Zen is…

“A special transmission outside the scriptures,
not founded upon words and letters.
by pointing directly to one’s mind,
It lets one see into one’s own true nature
and thus attain buddhahood.” (1) 

The above statement from Bodhidharma is an interesting one. It alludes to what most people believe is the fundamental essence of Zen.

That Zen cuts through the intellectual, conceptualizing, thinking mind to show us our true potential.

That this potential, most often referred to as Buddha Nature is inherent within us. And that thinking about or reading Dharma books and scripture will not lead us to discover this potential that’s hiding in plain sight

But most of us at one time or another have probably experienced a moment of insight that came from reading written words on a page (be it in book form or electronic).

I remember the first time I read the following two stanzas:

The body is like a bodhi tree
the mind a mirror bright
at all times wipe it clean
and let no dust alight.
~ Shen-hsiu

There is no Bodhi tree
Nor a mirror bright
Buddha Nature is empty and clean
so where can dust alight?
~ Hui-neng (2)

My whole world stopped for me, or really I should say that my mind stopped and “I” disappeared.

This experience happened because of words, words written on paper.

Was this a sudden awakening? Or was this because of gradual cultivation?

And this experience presents us with a conundrum…

Can we gain true insight from words and speech?

Master So Sahn in the introduction to The Mirror of Zen said that, “Although I am truly lacking in ability, I have cherished the old writings, and consider the sacred writings from the great sutras to be my greatest treasures.” (3)

And even about his own book he says, “If you consider this book your guide and pursue its truths to the end in order to attain the mysterious dharma, you will see a living Buddha sprouting out of each and every phrase, Therefore you should contemplate this book by all means.

So what can we make of this?

Should we listen to Bodhdharma and believe him when he says that Zen is, “a special transmission outside the scriptures, not founded upon words and letters.” or are we to believe what Master So Sahn says that we can find “a living Buddha sprouting out of each and every phrase.”?

It’s a conundrum…

Words can point the way, they can give us a glimpse of our potential, they can lead us to profound discoveries, but can they ultimately help us fully crossover?

Master So Sahn and all the great masters seem to say “No” that words and study cannot fully help us to realize our ultimate, original Buddha Nature.

At the end of the introduction of The Mirror of Zen, Master So Sahn says that we can study words and phrases but, “…it would be far better to attain that single word that is beyond all writings.

Words can be helpful and inspire us – even transform the way we act, speak and think. Words can be a raft of sorts that can help to carry us a bit of the way to realization-awakening but as Chinul the great Koren Zen Master has mentioned that words and study can be helpful but only by giving us an understanding-awakening not full realization-awakening. (4)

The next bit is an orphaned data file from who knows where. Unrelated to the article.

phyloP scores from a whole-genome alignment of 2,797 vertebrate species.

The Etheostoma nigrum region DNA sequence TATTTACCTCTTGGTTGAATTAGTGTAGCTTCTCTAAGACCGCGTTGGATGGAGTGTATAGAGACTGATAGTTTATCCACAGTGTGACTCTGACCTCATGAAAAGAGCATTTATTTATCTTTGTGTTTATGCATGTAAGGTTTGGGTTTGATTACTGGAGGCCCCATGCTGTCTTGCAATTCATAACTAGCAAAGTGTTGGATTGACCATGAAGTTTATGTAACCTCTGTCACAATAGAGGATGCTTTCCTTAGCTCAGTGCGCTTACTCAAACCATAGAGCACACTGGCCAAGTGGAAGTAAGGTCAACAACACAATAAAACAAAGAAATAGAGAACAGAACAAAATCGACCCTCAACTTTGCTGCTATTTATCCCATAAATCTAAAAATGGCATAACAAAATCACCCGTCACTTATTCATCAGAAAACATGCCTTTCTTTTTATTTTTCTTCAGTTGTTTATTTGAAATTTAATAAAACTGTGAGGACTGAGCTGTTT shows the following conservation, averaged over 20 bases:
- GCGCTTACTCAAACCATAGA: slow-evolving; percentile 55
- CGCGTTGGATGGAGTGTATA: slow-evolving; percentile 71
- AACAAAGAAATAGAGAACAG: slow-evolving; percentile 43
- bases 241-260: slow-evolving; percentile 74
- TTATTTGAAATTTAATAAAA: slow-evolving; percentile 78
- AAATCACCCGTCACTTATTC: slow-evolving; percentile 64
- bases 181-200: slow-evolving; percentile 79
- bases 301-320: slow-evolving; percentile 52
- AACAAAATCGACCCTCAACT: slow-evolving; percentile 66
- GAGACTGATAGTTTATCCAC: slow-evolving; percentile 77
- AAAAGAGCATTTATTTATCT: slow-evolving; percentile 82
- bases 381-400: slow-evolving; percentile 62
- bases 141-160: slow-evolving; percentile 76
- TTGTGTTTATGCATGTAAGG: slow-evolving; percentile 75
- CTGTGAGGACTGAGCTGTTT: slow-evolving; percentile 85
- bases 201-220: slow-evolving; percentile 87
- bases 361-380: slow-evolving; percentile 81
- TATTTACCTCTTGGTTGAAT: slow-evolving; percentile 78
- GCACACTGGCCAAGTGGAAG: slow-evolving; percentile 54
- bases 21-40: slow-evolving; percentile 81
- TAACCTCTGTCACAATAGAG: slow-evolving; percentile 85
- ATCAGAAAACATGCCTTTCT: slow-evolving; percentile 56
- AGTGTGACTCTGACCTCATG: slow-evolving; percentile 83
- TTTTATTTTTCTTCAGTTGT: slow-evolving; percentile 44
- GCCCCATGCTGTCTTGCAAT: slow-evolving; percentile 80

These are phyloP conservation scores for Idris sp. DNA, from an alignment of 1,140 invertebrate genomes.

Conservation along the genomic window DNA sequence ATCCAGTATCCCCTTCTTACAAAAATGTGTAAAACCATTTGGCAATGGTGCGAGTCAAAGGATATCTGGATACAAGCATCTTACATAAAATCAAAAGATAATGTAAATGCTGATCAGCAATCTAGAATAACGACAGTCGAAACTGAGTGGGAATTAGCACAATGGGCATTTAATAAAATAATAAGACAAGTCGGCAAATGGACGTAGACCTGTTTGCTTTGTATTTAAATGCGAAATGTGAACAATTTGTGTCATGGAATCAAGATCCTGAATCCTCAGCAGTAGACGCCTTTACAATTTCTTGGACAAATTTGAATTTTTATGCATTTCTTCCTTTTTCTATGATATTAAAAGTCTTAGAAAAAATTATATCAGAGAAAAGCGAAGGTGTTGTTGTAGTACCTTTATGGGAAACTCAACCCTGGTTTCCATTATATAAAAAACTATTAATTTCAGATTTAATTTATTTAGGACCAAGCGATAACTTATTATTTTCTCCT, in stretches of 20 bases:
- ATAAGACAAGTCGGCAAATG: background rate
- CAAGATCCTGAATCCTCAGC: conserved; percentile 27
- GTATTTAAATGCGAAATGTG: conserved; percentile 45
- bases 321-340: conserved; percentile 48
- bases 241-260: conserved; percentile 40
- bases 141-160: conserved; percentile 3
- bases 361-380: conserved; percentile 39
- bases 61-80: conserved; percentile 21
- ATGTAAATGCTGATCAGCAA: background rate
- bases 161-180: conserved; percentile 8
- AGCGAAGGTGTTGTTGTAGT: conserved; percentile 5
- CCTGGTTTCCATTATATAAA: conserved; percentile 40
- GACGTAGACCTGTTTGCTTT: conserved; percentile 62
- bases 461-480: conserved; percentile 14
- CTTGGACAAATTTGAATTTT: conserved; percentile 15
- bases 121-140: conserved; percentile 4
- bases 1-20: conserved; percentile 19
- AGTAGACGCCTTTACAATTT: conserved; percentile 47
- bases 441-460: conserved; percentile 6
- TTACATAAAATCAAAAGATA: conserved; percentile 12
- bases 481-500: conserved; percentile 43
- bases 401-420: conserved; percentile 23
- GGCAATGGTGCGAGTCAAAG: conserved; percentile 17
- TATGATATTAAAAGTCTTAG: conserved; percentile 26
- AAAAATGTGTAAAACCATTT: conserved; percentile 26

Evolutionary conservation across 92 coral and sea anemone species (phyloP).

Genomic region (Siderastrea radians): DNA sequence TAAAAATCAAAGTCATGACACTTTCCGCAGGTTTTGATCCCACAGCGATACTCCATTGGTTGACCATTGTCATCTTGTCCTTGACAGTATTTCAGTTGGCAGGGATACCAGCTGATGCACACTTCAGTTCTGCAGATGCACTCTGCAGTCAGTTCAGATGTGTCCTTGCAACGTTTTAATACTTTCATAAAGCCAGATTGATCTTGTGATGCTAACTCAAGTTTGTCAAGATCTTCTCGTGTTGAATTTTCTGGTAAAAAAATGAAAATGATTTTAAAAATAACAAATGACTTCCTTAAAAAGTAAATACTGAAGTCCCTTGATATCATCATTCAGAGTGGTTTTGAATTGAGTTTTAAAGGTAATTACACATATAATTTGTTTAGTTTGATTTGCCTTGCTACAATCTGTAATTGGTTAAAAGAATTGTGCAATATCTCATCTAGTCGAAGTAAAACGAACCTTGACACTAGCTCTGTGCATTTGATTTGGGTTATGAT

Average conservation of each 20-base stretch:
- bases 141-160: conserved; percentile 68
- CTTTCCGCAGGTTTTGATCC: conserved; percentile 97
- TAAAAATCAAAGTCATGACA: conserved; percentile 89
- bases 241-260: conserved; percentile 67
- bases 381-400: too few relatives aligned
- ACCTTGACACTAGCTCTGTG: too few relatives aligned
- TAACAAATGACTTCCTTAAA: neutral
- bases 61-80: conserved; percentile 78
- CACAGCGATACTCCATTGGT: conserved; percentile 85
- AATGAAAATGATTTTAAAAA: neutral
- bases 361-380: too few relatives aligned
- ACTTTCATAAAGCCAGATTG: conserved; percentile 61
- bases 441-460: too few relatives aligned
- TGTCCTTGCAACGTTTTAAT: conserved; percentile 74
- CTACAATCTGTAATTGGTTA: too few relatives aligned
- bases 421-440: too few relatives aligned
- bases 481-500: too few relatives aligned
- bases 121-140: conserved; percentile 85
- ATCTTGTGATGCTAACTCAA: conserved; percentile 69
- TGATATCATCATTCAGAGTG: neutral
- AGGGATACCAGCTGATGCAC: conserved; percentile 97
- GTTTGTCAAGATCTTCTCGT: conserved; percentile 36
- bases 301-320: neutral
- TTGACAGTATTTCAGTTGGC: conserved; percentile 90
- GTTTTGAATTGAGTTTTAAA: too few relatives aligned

Master Chinul should know – he was an avid scholar and primarily practiced in solitude using the sutras to help him on his journey of awakening.

Understanding-Awakening can inspire us, point us in the right direction, give us a new perspective then Realization-Awakening can bloom. Realization-Awakening is a fully embodied realization of truth.

Master So Sahn says that, “The Dharma has two aspects: it never changes, and yet it also follows conditions, cause and effect.

He believes that there are two aspects to people as well, “People also have two kinds of capacity: they have the ability to awaken in an instant, while there is the constant need to refine themselves through gradual practices as well.

And because of these two aspects, “…it is necessary to adopt different kinds of skillful means employing words and speech.

Skillful means – that’s an interesting way to look at it.

That because of individuals various levels of readiness some may be able to awaken by simply seeing a flower like Mahakasyapa the Buddha’s successor and some may need many lifetimes of mirror wiping.

But the potential for full awakening is always there – waiting for us to discover it.

For some it may come quickly and for others it may take a little while.

What we must be aware of is the difference between realizing the Dharma and merely understanding it intellectually.

We can read about chocolate, study chocolate, even make chocolate but ultimately we need to taste the chocolate to realize it completely. So too is it with discovering our own inherent Buddha Nature.

Words and study can point us in the direction of it, give us glimpses of it, we get the scent of it, faints wisps of it on the breeze but we haven’t fully experienced it completely.

We must go beyond thought constructs, beyond the thinking mind. As long as we are dependent on words we will never fully be able to cross-over.

Works Cited
(1) Zen Philosophy, Zen Practice by Master Thich Thien-An
(2) The Platform Sutra by Master Hui-Neng (this is a poetic translation done by me)
(3) The Mirror of Zen by Master So Sahn
(4) Pojo Chinul and the Sudden-Gradual Issue by Robert E. Buswell Jr.

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